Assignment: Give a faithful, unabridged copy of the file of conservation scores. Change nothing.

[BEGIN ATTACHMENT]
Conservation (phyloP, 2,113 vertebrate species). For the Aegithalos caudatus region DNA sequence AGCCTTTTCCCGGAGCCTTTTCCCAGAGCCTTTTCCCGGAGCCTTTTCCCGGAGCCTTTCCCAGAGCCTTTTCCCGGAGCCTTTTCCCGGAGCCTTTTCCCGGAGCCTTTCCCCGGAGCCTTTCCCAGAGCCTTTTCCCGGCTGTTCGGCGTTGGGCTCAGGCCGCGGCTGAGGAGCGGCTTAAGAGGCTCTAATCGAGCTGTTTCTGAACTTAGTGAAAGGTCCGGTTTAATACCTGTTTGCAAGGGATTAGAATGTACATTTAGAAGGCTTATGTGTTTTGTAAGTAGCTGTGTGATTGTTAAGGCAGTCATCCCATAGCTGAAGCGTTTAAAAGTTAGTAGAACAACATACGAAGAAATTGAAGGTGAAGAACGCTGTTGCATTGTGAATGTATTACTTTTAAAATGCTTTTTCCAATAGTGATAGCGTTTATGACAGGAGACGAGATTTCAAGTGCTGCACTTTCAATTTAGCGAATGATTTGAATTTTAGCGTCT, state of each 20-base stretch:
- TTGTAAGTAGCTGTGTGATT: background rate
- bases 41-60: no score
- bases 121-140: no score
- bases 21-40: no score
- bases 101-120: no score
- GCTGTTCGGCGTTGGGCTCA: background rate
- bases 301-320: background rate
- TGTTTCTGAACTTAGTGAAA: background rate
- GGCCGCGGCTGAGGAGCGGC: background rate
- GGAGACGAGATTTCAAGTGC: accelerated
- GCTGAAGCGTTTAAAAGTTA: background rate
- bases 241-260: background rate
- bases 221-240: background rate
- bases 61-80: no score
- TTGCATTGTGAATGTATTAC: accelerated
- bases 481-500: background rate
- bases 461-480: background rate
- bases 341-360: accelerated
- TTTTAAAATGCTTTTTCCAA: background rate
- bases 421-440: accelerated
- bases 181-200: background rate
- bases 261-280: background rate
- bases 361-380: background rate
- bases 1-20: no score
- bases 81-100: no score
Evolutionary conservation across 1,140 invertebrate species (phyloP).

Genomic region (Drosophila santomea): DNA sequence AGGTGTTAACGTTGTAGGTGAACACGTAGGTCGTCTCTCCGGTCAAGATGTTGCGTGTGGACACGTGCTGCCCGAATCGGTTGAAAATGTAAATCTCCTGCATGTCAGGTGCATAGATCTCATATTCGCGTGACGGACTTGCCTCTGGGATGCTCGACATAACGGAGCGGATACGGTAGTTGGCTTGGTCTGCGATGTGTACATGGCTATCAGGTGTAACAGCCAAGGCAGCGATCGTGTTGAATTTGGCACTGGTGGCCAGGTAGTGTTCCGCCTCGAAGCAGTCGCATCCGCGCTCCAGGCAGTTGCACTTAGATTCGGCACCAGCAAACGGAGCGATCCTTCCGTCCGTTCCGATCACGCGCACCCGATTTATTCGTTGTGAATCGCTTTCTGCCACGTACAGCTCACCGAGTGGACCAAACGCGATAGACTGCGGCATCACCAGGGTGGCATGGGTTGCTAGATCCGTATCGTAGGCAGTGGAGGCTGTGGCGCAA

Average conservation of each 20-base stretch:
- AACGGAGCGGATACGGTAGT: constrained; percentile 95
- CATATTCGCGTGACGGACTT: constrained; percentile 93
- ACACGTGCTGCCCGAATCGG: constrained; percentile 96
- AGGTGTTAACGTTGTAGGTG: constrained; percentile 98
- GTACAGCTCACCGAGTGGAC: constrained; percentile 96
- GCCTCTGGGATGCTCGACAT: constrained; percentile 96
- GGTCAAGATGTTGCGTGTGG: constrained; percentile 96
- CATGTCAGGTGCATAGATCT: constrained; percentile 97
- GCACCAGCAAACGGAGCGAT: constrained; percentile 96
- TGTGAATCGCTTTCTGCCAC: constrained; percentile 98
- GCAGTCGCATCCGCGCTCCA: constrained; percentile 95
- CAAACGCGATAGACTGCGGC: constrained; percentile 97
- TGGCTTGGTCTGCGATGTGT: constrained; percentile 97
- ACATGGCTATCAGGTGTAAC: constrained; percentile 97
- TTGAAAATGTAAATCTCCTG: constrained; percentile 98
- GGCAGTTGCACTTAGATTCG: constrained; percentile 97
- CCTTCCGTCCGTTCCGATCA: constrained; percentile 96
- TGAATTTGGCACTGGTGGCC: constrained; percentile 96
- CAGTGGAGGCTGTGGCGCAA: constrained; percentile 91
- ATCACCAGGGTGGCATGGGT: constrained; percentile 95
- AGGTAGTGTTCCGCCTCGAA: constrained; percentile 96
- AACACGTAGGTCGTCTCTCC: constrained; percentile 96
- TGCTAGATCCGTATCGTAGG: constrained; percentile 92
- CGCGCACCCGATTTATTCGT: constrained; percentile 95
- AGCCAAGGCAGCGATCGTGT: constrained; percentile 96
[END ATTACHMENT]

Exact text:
Conservation (phyloP, 2,113 vertebrate species). For the Aegithalos caudatus region DNA sequence AGCCTTTTCCCGGAGCCTTTTCCCAGAGCCTTTTCCCGGAGCCTTTTCCCGGAGCCTTTCCCAGAGCCTTTTCCCGGAGCCTTTTCCCGGAGCCTTTTCCCGGAGCCTTTCCCCGGAGCCTTTCCCAGAGCCTTTTCCCGGCTGTTCGGCGTTGGGCTCAGGCCGCGGCTGAGGAGCGGCTTAAGAGGCTCTAATCGAGCTGTTTCTGAACTTAGTGAAAGGTCCGGTTTAATACCTGTTTGCAAGGGATTAGAATGTACATTTAGAAGGCTTATGTGTTTTGTAAGTAGCTGTGTGATTGTTAAGGCAGTCATCCCATAGCTGAAGCGTTTAAAAGTTAGTAGAACAACATACGAAGAAATTGAAGGTGAAGAACGCTGTTGCATTGTGAATGTATTACTTTTAAAATGCTTTTTCCAATAGTGATAGCGTTTATGACAGGAGACGAGATTTCAAGTGCTGCACTTTCAATTTAGCGAATGATTTGAATTTTAGCGTCT, state of each 20-base stretch:
- TTGTAAGTAGCTGTGTGATT: background rate
- bases 41-60: no score
- bases 121-140: no score
- bases 21-40: no score
- bases 101-120: no score
- GCTGTTCGGCGTTGGGCTCA: background rate
- bases 301-320: background rate
- TGTTTCTGAACTTAGTGAAA: background rate
- GGCCGCGGCTGAGGAGCGGC: background rate
- GGAGACGAGATTTCAAGTGC: accelerated
- GCTGAAGCGTTTAAAAGTTA: background rate
- bases 241-260: background rate
- bases 221-240: background rate
- bases 61-80: no score
- TTGCATTGTGAATGTATTAC: accelerated
- bases 481-500: background rate
- bases 461-480: background rate
- bases 341-360: accelerated
- TTTTAAAATGCTTTTTCCAA: background rate
- bases 421-440: accelerated
- bases 181-200: background rate
- bases 261-280: background rate
- bases 361-380: background rate
- bases 1-20: no score
- bases 81-100: no score
Evolutionary conservation across 1,140 invertebrate species (phyloP).

Genomic region (Drosophila santomea): DNA sequence AGGTGTTAACGTTGTAGGTGAACACGTAGGTCGTCTCTCCGGTCAAGATGTTGCGTGTGGACACGTGCTGCCCGAATCGGTTGAAAATGTAAATCTCCTGCATGTCAGGTGCATAGATCTCATATTCGCGTGACGGACTTGCCTCTGGGATGCTCGACATAACGGAGCGGATACGGTAGTTGGCTTGGTCTGCGATGTGTACATGGCTATCAGGTGTAACAGCCAAGGCAGCGATCGTGTTGAATTTGGCACTGGTGGCCAGGTAGTGTTCCGCCTCGAAGCAGTCGCATCCGCGCTCCAGGCAGTTGCACTTAGATTCGGCACCAGCAAACGGAGCGATCCTTCCGTCCGTTCCGATCACGCGCACCCGATTTATTCGTTGTGAATCGCTTTCTGCCACGTACAGCTCACCGAGTGGACCAAACGCGATAGACTGCGGCATCACCAGGGTGGCATGGGTTGCTAGATCCGTATCGTAGGCAGTGGAGGCTGTGGCGCAA

Average conservation of each 20-base stretch:
- AACGGAGCGGATACGGTAGT: constrained; percentile 95
- CATATTCGCGTGACGGACTT: constrained; percentile 93
- ACACGTGCTGCCCGAATCGG: constrained; percentile 96
- AGGTGTTAACGTTGTAGGTG: constrained; percentile 98
- GTACAGCTCACCGAGTGGAC: constrained; percentile 96
- GCCTCTGGGATGCTCGACAT: constrained; percentile 96
- GGTCAAGATGTTGCGTGTGG: constrained; percentile 96
- CATGTCAGGTGCATAGATCT: constrained; percentile 97
- GCACCAGCAAACGGAGCGAT: constrained; percentile 96
- TGTGAATCGCTTTCTGCCAC: constrained; percentile 98
- GCAGTCGCATCCGCGCTCCA: constrained; percentile 95
- CAAACGCGATAGACTGCGGC: constrained; percentile 97
- TGGCTTGGTCTGCGATGTGT: constrained; percentile 97
- ACATGGCTATCAGGTGTAAC: constrained; percentile 97
- TTGAAAATGTAAATCTCCTG: constrained; percentile 98
- GGCAGTTGCACTTAGATTCG: constrained; percentile 97
- CCTTCCGTCCGTTCCGATCA: constrained; percentile 96
- TGAATTTGGCACTGGTGGCC: constrained; percentile 96
- CAGTGGAGGCTGTGGCGCAA: constrained; percentile 91
- ATCACCAGGGTGGCATGGGT: constrained; percentile 95
- AGGTAGTGTTCCGCCTCGAA: constrained; percentile 96
- AACACGTAGGTCGTCTCTCC: constrained; percentile 96
- TGCTAGATCCGTATCGTAGG: constrained; percentile 92
- CGCGCACCCGATTTATTCGT: constrained; percentile 95
- AGCCAAGGCAGCGATCGTGT: constrained; percentile 96